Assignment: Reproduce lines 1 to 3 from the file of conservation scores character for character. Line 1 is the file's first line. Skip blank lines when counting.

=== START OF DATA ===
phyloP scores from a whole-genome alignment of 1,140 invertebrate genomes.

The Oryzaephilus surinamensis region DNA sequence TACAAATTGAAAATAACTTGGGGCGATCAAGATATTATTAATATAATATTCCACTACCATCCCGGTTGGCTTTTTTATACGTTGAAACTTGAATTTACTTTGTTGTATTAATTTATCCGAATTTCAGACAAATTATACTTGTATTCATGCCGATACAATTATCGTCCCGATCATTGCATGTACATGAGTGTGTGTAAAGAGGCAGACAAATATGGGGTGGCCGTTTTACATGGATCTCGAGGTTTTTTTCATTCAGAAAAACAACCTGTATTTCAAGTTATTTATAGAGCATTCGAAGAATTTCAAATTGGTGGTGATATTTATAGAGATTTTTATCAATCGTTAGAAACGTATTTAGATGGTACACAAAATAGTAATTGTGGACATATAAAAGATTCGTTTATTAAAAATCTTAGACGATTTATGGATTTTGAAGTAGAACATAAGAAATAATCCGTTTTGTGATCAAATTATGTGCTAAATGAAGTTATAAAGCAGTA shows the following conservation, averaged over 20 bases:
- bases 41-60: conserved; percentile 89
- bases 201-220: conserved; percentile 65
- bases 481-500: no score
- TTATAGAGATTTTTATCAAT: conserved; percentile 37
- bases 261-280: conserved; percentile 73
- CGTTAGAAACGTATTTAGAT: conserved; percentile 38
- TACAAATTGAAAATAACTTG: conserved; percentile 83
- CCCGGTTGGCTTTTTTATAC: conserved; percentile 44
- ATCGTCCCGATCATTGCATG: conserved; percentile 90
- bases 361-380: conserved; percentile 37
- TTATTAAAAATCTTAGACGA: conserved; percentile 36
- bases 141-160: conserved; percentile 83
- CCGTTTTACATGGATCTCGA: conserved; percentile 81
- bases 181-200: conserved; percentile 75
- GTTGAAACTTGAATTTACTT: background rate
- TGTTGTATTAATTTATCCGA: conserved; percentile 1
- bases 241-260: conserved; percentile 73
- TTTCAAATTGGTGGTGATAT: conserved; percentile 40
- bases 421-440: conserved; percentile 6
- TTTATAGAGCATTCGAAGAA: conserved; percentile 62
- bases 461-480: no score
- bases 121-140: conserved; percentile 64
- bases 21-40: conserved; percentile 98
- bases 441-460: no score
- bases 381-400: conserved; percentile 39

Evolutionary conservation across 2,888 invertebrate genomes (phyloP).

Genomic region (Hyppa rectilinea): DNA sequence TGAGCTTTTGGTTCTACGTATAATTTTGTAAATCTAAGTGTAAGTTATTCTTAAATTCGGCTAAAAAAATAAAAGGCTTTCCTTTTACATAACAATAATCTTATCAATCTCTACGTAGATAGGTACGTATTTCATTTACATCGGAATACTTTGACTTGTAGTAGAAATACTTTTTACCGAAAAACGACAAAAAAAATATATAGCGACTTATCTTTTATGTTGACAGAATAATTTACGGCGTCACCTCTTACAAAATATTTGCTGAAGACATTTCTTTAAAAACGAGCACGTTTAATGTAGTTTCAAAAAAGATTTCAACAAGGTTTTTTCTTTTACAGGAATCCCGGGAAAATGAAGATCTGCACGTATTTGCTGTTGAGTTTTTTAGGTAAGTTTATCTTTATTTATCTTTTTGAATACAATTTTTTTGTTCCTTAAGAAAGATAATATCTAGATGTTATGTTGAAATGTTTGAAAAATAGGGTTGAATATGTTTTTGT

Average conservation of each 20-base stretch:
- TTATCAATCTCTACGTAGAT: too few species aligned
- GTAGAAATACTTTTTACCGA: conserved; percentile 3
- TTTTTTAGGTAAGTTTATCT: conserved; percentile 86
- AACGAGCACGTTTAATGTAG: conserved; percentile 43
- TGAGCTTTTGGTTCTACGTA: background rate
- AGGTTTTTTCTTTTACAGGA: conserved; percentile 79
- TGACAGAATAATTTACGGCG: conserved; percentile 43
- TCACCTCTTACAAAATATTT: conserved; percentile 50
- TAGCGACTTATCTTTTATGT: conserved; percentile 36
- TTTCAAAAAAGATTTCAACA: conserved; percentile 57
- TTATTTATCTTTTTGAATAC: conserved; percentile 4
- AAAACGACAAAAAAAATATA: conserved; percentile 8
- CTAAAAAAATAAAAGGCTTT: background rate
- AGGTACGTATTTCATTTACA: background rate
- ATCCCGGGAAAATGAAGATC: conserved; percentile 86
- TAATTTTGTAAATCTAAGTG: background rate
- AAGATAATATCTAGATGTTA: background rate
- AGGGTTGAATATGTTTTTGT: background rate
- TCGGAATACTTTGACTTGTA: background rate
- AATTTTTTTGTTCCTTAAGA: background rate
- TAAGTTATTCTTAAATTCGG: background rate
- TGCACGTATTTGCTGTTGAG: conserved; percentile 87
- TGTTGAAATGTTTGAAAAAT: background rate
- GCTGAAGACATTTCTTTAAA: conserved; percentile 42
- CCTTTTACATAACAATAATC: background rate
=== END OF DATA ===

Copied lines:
phyloP scores from a whole-genome alignment of 1,140 invertebrate genomes.

The Oryzaephilus surinamensis region DNA sequence TACAAATTGAAAATAACTTGGGGCGATCAAGATATTATTAATATAATATTCCACTACCATCCCGGTTGGCTTTTTTATACGTTGAAACTTGAATTTACTTTGTTGTATTAATTTATCCGAATTTCAGACAAATTATACTTGTATTCATGCCGATACAATTATCGTCCCGATCATTGCATGTACATGAGTGTGTGTAAAGAGGCAGACAAATATGGGGTGGCCGTTTTACATGGATCTCGAGGTTTTTTTCATTCAGAAAAACAACCTGTATTTCAAGTTATTTATAGAGCATTCGAAGAATTTCAAATTGGTGGTGATATTTATAGAGATTTTTATCAATCGTTAGAAACGTATTTAGATGGTACACAAAATAGTAATTGTGGACATATAAAAGATTCGTTTATTAAAAATCTTAGACGATTTATGGATTTTGAAGTAGAACATAAGAAATAATCCGTTTTGTGATCAAATTATGTGCTAAATGAAGTTATAAAGCAGTA shows the following conservation, averaged over 20 bases:
- bases 41-60: conserved; percentile 89